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Source: Post Primary Teachers Association (PPTA)

“The new histories curriculum has a big focus on New Zealand and Māori history – something which was missing for more than 160 years,” says Chris Abercrombie, PPTA Te Wehengarua president.

“You talk to people from other countries and they have a deep, well-formed knowledge of their history  – they know very much who they are and where they are going in the world. Yet, up until only last year the unique history of Aotearoa New Zealand was not part of what we were required to learn at school. The vast majority of New Zealanders know a great deal more about European or American history than their own.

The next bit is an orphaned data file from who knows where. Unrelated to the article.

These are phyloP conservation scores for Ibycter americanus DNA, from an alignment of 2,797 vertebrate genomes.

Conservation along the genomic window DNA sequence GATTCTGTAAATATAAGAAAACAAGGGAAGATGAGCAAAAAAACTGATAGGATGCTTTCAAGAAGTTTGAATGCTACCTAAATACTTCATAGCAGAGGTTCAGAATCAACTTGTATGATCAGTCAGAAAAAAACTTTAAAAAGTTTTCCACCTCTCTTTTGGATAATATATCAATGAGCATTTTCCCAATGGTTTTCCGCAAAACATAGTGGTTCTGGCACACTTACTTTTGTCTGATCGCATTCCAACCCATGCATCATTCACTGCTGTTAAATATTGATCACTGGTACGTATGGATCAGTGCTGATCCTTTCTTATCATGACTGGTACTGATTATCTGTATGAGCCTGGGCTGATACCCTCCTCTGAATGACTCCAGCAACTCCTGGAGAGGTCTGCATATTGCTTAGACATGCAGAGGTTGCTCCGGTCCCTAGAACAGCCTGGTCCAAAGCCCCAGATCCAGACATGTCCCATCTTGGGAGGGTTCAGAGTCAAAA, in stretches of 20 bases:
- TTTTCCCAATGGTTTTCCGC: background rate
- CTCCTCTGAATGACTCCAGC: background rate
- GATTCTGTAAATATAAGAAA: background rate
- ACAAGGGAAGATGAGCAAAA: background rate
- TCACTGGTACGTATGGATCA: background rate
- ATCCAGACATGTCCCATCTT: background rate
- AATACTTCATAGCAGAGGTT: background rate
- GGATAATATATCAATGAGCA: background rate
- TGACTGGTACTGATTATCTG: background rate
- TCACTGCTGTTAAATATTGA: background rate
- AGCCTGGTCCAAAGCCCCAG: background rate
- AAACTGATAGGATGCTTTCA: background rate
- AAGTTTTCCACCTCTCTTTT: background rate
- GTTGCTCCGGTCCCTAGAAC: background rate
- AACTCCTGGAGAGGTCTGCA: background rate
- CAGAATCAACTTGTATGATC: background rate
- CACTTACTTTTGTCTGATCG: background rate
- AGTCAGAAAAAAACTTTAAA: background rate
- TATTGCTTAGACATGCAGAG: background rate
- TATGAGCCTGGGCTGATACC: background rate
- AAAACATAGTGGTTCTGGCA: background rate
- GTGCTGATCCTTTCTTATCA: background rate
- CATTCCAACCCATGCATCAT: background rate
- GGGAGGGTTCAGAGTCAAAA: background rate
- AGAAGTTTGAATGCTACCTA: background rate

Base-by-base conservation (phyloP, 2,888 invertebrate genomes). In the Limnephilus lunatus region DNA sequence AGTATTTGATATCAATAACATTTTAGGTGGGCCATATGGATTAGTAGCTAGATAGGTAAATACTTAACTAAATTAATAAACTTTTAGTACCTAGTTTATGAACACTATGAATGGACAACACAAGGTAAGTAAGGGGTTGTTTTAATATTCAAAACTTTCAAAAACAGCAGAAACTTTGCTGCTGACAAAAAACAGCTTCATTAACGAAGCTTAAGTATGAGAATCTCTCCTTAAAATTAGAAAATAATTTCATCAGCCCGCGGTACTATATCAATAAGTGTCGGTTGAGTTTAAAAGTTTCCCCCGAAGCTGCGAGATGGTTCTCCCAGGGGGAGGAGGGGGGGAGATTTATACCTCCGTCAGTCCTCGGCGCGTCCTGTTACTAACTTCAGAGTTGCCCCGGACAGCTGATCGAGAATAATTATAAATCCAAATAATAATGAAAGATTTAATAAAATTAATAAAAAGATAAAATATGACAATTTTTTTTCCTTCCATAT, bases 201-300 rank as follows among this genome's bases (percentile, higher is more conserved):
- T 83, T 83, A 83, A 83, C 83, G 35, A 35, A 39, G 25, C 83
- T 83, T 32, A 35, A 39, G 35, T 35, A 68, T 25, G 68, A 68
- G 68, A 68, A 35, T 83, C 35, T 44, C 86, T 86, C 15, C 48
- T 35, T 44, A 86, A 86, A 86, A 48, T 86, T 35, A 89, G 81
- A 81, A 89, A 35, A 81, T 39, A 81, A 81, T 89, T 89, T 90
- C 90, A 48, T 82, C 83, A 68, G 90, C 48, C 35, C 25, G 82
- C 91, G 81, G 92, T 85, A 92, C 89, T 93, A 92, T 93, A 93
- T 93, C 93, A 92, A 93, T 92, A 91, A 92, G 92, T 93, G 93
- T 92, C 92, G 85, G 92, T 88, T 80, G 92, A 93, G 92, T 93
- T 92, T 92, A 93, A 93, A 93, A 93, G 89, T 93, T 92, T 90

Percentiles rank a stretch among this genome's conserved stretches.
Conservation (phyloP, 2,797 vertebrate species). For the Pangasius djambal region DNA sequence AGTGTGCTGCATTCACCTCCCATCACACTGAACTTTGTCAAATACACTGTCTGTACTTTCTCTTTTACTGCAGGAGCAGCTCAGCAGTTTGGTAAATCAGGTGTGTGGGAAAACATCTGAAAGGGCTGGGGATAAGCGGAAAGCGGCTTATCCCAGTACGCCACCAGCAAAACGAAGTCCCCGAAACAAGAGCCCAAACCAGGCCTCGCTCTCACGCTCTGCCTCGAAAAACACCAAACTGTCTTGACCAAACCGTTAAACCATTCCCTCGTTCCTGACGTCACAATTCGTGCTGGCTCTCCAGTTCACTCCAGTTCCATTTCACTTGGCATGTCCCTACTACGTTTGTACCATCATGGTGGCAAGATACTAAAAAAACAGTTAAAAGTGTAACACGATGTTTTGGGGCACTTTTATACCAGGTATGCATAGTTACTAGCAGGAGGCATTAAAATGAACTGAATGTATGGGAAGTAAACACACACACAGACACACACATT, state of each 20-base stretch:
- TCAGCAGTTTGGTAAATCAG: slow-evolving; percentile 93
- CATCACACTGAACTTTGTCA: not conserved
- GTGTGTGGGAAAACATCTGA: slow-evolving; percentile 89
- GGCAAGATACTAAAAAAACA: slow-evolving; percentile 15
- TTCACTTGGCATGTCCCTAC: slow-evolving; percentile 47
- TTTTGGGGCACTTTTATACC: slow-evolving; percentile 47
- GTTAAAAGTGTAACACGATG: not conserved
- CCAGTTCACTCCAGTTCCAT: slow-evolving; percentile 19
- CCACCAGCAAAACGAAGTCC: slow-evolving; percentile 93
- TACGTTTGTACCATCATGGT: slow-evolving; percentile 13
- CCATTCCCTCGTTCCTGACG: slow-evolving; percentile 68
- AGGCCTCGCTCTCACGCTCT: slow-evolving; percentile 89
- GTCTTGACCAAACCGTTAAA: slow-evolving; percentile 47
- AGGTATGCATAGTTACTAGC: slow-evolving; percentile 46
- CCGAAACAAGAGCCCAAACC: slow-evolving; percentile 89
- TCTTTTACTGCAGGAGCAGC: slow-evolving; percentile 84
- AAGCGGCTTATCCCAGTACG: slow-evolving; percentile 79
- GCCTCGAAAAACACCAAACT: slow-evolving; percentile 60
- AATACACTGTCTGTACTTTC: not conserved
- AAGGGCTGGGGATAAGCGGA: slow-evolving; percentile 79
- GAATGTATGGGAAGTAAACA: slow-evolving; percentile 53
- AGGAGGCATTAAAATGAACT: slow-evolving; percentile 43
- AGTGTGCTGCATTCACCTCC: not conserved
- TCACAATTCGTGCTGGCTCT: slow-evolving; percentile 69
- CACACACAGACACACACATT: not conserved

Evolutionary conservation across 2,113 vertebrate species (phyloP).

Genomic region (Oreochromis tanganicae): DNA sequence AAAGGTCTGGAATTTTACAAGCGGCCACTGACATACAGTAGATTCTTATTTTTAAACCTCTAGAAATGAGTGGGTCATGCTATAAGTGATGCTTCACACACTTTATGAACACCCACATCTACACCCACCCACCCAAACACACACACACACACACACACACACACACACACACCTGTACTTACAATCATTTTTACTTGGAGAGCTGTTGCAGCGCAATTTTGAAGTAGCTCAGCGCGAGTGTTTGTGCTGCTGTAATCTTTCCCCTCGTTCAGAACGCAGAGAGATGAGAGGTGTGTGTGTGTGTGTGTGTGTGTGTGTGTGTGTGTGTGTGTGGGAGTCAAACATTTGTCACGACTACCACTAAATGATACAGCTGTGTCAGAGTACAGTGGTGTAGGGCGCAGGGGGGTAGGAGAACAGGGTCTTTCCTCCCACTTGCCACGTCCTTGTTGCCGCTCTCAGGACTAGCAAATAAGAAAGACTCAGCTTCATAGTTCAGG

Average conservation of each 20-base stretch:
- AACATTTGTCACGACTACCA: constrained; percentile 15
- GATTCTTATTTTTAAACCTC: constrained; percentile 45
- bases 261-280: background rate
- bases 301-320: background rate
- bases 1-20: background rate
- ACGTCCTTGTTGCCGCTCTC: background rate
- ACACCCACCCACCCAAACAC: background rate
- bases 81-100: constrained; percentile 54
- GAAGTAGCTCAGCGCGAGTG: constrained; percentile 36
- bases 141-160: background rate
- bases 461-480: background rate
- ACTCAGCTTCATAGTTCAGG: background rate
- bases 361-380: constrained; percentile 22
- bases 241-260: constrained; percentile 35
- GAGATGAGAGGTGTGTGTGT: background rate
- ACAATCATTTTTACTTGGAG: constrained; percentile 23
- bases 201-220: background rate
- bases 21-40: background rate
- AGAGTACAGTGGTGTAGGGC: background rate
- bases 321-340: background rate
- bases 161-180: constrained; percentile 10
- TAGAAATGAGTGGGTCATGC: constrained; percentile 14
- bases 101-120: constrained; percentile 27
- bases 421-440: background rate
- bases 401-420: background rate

“It’s really important for children and young people to learn about the history of Aotearoa New Zealand to get an understanding and sense of where we are at in Aotearoa New Zealand today, how we got here and the challenges that lie ahead of us.

“It’s also equally important that young people are able to see themselves in the curriculum – it helps them to identify with what they’re learning about and whets their appetite for learning more.”

Chris Abercrombie said the ANZ histories curriculum was very new – it only began to be implemented in schools last year – so there was still a lot of bedding in to be done. “And we still need a lot of support to make this curriculum as fantastic as it can be for all students. We hope the recommendations  made by ERO, particularly in terms of more support and resources, are picked up and run with.

“This new curriculum is a huge improvement on what we were teaching previously. Clearly there is a need for more support for teachers to ensure that the curriculum content is covered in full. These are momentous changes and they will take time to tweak and improve.”